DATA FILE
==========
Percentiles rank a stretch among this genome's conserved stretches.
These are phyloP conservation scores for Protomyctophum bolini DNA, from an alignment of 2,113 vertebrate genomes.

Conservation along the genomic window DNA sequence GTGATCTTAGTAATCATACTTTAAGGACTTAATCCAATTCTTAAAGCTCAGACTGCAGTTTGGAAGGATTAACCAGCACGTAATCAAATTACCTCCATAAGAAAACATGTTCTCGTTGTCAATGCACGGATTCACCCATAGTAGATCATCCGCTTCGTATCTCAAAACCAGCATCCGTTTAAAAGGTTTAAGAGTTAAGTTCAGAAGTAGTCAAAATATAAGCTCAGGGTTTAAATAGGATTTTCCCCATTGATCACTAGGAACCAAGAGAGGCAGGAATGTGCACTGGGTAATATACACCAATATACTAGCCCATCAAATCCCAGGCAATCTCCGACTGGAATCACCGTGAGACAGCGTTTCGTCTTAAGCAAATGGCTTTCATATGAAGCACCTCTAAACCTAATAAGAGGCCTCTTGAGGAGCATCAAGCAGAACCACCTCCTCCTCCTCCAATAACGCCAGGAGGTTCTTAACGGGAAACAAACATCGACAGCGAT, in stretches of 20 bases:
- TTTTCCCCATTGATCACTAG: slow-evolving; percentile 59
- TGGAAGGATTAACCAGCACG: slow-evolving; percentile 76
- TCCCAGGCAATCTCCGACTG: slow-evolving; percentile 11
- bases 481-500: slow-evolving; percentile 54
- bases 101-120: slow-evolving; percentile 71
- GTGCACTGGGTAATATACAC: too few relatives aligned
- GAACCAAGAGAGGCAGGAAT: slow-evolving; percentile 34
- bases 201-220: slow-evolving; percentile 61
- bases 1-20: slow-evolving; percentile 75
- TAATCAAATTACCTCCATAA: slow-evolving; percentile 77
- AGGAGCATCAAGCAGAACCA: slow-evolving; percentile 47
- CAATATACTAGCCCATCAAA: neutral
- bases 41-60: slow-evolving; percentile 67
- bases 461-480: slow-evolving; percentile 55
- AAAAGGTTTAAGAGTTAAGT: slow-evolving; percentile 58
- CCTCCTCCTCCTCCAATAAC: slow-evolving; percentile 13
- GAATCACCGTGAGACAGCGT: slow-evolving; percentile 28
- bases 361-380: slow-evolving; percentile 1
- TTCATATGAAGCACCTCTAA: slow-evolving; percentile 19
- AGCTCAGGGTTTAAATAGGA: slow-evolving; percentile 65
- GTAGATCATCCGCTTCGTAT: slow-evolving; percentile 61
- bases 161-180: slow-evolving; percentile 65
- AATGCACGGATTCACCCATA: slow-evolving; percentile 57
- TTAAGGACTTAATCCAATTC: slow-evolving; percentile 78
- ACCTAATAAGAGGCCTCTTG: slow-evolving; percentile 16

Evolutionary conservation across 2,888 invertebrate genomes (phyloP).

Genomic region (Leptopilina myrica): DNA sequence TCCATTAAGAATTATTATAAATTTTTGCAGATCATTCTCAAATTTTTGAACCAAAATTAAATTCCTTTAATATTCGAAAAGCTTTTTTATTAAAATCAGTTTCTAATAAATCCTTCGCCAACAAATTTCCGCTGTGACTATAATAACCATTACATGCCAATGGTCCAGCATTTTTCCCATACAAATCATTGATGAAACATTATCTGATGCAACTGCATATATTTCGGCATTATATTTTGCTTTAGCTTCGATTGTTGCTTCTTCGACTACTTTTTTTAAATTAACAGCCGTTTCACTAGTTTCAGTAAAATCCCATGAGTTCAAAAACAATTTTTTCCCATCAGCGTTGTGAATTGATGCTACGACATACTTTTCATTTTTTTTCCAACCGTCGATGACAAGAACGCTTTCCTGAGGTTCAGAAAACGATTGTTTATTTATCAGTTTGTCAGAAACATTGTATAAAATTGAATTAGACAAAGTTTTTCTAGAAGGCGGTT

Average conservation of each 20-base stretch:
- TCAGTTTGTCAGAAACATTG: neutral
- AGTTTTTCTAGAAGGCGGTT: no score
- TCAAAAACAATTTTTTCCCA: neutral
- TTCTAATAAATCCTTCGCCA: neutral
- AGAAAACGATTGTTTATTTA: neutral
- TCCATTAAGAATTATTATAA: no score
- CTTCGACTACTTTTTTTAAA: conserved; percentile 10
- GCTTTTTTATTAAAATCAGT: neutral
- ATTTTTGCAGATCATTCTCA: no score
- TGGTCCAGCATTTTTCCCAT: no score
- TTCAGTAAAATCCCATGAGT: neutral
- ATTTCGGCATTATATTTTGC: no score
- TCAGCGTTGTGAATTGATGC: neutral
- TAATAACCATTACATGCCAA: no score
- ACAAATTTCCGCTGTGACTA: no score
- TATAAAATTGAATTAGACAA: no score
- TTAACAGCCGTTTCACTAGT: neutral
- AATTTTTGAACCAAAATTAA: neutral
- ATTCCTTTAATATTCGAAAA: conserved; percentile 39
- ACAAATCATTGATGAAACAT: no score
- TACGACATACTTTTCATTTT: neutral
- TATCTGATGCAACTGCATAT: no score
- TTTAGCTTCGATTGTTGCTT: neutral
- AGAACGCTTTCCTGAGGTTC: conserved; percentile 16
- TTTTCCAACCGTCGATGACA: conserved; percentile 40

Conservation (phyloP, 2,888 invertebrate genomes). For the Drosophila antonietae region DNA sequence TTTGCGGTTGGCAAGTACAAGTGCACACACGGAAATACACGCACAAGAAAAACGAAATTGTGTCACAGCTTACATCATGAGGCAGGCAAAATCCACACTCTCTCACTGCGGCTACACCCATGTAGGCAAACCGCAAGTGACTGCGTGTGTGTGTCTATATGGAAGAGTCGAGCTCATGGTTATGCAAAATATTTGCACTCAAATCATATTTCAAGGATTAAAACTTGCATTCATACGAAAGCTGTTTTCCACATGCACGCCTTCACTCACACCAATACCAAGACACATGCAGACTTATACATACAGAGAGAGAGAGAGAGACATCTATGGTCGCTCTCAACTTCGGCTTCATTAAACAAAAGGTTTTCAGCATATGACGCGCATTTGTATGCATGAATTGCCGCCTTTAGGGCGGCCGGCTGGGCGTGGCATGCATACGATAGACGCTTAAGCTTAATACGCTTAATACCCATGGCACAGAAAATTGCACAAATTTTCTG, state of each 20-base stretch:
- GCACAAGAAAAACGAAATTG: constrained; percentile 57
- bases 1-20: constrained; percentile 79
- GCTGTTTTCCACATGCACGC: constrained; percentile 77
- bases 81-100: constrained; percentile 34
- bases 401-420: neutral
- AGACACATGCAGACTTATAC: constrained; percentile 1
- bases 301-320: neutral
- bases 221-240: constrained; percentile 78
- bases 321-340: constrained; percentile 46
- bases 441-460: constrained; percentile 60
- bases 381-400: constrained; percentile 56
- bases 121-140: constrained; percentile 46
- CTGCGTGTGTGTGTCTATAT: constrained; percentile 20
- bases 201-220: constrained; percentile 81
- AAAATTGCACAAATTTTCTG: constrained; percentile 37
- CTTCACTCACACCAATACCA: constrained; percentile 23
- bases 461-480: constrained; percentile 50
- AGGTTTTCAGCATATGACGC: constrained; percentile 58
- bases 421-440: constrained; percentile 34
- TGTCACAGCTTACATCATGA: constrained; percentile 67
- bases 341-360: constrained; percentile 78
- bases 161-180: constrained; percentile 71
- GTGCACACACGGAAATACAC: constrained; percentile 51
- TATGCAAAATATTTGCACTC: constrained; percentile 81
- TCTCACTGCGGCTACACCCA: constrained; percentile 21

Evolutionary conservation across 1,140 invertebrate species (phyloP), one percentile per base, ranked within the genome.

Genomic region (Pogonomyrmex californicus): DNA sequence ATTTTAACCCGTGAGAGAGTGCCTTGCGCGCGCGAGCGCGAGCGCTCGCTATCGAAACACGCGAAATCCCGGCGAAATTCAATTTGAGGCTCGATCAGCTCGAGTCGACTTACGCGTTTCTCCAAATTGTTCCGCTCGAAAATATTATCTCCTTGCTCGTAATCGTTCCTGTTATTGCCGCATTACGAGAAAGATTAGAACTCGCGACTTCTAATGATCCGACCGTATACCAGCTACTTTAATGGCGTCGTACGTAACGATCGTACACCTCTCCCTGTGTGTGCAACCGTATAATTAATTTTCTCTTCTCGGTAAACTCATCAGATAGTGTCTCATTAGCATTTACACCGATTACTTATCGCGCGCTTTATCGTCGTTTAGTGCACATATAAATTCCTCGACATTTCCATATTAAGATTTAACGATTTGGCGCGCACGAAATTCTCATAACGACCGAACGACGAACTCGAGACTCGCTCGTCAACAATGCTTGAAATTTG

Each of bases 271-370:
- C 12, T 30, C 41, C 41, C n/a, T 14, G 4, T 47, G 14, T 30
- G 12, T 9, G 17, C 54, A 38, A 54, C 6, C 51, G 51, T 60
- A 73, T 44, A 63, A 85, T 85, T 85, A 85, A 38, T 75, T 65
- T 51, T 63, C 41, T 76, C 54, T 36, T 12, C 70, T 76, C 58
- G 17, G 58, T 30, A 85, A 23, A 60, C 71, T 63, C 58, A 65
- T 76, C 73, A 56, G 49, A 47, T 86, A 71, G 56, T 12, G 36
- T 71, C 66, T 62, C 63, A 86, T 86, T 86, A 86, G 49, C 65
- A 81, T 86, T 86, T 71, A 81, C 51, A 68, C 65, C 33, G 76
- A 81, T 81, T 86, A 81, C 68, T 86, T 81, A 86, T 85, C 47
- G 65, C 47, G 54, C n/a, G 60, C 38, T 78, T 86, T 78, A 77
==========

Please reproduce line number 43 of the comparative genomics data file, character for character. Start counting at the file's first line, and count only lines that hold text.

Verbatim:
- ATTTCGGCATTATATTTTGC: no score